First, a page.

Richard Stedman (Professor, Natural Resources & the Environment) and
Robi Nilson (Ph.D. Student, Natural Resources & the Environment)
Taking off the Rose-Colored Glasses: Emerging inequality in New York State Solar Energy Development
Location: In person 423 CC - ILR Conference Center ~ Also available via Zoom - Please email firstname.lastname@example.org for Zoom access information
Abstract: New York State has adopted one of the most aggressive clean energy agendas in the nation with an ambitious goal of an entirely renewable electric grid by the year 2040. Achieving these goals will require development of substantial, spatially expansive solar energy projects across rural, upstate communities. While this transition to renewable energy is undoubtedly a positive step in addressing climate change, the implications for socio-economic inequality are less understood. Drawing on our work exploring state siting policies and community responses to proposed solar projects, this talk will highlight the potential distributive and procedural justice concerns associated with this development and discuss connections to rural politics.
Roberta Nilson is a PhD Candidate with the Center for Conservation Social Sciences in the Department of Natural Resources and the Environment at Cornell University advised by Dr. Stedman. She has an interdisciplinary environmental background with a B.S. in Environmental Science, a Master of Public Policy completed at Oregon State University, experience as a National Park ranger, and service in the Peace Corps as an environment education volunteer in rural Nicaragua. Her core research interests are in environmental justice, rural sociology, energy transitions, and social class dynamics.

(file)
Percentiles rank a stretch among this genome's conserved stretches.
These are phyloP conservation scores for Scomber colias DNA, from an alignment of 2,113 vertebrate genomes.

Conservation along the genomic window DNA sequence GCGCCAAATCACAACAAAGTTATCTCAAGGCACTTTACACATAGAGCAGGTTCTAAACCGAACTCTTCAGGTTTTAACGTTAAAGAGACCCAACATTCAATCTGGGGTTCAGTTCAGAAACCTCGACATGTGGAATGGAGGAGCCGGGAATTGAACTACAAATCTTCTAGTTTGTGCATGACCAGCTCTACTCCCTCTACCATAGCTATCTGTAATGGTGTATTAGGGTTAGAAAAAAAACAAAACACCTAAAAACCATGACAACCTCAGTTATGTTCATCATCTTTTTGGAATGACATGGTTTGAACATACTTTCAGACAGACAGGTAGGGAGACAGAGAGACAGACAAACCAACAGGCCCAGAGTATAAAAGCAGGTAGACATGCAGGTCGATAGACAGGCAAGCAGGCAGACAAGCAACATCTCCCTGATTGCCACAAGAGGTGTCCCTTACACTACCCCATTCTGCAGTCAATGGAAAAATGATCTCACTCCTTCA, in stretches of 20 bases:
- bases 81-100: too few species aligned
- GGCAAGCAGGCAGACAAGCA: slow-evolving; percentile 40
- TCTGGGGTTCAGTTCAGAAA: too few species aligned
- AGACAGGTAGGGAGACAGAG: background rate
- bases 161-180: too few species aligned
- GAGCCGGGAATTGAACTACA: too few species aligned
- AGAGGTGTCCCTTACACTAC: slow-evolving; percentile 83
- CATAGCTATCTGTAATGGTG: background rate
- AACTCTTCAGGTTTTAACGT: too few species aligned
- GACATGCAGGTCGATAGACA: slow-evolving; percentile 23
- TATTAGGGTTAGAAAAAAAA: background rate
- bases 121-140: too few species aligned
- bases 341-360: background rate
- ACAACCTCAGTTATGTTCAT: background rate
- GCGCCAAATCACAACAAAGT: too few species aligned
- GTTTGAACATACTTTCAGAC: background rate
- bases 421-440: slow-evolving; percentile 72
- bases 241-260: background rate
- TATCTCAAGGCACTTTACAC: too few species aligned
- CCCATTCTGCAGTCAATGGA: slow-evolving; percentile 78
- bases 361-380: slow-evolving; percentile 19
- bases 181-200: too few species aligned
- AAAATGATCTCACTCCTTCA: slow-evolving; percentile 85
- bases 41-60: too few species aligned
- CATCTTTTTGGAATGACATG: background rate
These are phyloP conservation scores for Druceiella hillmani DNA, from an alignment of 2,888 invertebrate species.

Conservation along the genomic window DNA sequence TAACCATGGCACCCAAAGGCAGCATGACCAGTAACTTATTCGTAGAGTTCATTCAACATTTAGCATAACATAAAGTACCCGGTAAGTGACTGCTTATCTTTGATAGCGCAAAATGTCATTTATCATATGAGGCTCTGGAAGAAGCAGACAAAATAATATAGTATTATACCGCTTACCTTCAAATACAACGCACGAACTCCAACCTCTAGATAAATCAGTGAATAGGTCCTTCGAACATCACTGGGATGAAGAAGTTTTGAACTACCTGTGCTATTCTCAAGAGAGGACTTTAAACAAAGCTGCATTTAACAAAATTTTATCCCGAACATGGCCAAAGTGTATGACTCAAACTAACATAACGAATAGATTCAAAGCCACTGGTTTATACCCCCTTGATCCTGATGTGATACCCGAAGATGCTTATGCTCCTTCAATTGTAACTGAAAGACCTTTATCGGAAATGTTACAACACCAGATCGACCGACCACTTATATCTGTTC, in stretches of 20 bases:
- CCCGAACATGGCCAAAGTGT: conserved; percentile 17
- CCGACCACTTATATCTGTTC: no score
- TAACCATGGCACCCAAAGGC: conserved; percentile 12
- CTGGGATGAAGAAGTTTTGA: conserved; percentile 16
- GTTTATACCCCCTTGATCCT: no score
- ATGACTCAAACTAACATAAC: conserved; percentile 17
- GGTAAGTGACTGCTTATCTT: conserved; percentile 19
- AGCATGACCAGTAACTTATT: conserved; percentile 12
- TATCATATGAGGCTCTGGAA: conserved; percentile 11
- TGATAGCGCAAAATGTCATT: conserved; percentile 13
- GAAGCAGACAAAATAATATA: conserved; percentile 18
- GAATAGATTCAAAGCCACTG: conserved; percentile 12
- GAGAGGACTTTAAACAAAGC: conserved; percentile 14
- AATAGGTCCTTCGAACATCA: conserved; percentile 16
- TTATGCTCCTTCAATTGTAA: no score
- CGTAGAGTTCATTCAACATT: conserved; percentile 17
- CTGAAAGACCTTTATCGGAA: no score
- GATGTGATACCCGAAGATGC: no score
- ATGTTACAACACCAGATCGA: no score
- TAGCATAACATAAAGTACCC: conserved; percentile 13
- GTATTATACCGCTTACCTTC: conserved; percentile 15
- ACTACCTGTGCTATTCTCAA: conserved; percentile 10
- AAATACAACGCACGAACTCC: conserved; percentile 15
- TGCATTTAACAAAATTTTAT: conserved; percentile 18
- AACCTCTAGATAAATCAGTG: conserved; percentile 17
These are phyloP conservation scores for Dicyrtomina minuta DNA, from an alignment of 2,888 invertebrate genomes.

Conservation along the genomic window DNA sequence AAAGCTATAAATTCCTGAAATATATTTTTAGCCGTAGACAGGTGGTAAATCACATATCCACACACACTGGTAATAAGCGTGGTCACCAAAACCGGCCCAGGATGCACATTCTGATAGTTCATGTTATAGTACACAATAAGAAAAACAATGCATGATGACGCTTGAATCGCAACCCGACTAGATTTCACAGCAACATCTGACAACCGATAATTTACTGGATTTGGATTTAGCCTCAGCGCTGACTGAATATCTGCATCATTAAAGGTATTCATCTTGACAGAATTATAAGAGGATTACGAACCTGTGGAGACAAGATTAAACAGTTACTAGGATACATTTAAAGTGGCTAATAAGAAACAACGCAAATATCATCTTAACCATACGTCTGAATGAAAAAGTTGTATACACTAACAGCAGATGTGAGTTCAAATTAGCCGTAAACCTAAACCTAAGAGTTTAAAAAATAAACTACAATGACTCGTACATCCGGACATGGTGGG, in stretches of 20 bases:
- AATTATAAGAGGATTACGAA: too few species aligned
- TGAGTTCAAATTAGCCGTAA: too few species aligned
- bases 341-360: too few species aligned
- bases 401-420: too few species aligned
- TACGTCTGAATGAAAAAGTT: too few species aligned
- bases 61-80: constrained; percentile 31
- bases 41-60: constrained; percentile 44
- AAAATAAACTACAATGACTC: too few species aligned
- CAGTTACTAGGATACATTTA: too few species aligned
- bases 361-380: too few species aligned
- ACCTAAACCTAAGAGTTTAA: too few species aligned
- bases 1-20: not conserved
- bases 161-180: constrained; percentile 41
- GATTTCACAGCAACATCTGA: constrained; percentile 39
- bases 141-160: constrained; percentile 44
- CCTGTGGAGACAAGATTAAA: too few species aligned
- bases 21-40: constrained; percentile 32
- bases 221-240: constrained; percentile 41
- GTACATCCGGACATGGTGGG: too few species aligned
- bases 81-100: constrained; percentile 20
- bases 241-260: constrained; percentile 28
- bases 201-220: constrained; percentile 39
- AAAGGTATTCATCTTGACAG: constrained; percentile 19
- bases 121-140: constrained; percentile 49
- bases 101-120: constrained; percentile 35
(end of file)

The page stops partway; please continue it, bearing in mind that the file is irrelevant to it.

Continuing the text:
Richard Stedman is a Professor and Department Chair in Department of Natural Resources and the Environment at Cornell University. As a faculty member in resource policy and management, Richard Stedman’s teaching, outreach, and research focus on the interaction between social and ecological systems. His training is in sociology, and he uses the theories and methodologies of this discipline as a lens for examining a broad array of human/environment conflicts. He is particularly interested in the challenges that rapid social and ecological changes pose for the sustainability of forested ecosystems, watersheds, and human communities.